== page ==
About Dunstaffnage Castle

Dunstaffnage Castle is a medieval stronghold built by the MacDougall clan at a time when Scotland was under constant threat from Norwegian attack. Begun in the 1220s, Dunstaffnage Castle was made of stone and its curtain wall remains a highly impressive and imposing sight.

In the Scottish Wars of Independence, Robert the Bruce laid siege to Dunstaffnage Castle, eventually taking it in 1309. As a result, it would remain in royal hands until the mid-fifteenth century, when it fell under the ownership of the aristocratic Campbell family.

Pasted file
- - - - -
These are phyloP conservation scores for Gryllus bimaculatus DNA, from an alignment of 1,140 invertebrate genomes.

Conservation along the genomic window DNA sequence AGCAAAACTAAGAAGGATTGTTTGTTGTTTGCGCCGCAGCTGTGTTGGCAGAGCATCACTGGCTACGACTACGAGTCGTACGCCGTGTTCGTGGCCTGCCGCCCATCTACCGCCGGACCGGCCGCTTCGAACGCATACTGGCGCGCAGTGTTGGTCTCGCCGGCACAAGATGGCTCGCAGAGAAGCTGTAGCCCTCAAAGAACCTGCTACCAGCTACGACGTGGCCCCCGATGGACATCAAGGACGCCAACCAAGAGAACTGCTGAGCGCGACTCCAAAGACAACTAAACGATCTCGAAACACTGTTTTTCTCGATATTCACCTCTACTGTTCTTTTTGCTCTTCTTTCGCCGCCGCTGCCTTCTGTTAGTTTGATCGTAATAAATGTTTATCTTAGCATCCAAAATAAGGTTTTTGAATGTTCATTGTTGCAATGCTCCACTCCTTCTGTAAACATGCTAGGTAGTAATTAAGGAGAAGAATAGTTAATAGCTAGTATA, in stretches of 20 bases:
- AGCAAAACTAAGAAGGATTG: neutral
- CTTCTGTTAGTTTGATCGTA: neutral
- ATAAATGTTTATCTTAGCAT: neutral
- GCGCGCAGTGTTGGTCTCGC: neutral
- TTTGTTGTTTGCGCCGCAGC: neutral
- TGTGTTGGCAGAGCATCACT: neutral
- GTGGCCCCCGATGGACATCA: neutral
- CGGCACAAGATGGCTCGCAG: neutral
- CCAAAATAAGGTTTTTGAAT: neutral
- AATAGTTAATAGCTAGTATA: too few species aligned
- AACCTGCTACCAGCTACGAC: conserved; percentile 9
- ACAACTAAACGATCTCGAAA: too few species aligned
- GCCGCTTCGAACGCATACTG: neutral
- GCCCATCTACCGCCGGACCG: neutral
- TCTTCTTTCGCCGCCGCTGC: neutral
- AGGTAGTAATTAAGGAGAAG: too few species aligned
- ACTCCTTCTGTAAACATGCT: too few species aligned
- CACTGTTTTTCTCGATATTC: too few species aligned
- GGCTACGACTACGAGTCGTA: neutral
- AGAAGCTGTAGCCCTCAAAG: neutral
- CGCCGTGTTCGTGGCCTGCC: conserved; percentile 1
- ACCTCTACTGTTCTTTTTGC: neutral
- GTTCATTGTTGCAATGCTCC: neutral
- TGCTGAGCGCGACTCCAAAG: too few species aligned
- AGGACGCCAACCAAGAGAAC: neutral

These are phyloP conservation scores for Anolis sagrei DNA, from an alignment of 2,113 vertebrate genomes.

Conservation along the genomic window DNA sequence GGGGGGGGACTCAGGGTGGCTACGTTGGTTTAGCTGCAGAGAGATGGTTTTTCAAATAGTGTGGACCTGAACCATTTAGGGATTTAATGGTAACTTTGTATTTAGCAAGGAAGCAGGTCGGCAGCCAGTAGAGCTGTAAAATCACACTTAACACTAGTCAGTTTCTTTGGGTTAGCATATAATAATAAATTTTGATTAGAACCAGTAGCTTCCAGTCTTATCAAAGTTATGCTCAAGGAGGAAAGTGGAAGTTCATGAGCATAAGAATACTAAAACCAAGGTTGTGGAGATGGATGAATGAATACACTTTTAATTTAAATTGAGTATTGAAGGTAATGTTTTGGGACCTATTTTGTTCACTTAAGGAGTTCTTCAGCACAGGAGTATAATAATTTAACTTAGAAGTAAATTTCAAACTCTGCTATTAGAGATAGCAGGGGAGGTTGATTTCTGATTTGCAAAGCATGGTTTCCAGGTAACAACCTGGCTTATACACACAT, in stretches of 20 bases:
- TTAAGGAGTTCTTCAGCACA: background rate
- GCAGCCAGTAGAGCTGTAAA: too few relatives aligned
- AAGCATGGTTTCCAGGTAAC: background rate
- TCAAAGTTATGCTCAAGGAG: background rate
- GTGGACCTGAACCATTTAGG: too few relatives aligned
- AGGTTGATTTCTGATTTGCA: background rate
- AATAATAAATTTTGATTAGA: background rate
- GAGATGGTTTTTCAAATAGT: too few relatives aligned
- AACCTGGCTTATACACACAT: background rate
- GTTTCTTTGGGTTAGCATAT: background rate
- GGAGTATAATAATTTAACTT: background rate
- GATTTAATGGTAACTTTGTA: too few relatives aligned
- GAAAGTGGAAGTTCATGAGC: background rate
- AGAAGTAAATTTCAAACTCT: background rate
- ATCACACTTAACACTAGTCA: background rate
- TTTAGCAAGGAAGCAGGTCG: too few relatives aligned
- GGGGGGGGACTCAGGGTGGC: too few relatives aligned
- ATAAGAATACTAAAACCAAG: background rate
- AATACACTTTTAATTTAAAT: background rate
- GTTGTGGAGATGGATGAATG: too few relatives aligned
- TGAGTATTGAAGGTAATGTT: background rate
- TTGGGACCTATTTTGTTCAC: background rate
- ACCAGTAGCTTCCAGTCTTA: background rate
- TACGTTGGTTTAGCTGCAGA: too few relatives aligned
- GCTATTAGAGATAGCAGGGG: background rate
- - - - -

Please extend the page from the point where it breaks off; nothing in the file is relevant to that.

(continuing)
One of the most famous aspects of Dunstaffnage Castle is the fact that it acted as a prison for Flora MacDonald in the eighteenth century. MacDonald was incarcerated there having tried to help the Bonnie Prince Charlie escape from the Red Coats by dressing him as a woman, although she would later be released. Visitors can see the place thought to have been where she was held.

Also visible at Dunstaffnage Castle are the remains of its 13th century chapel.

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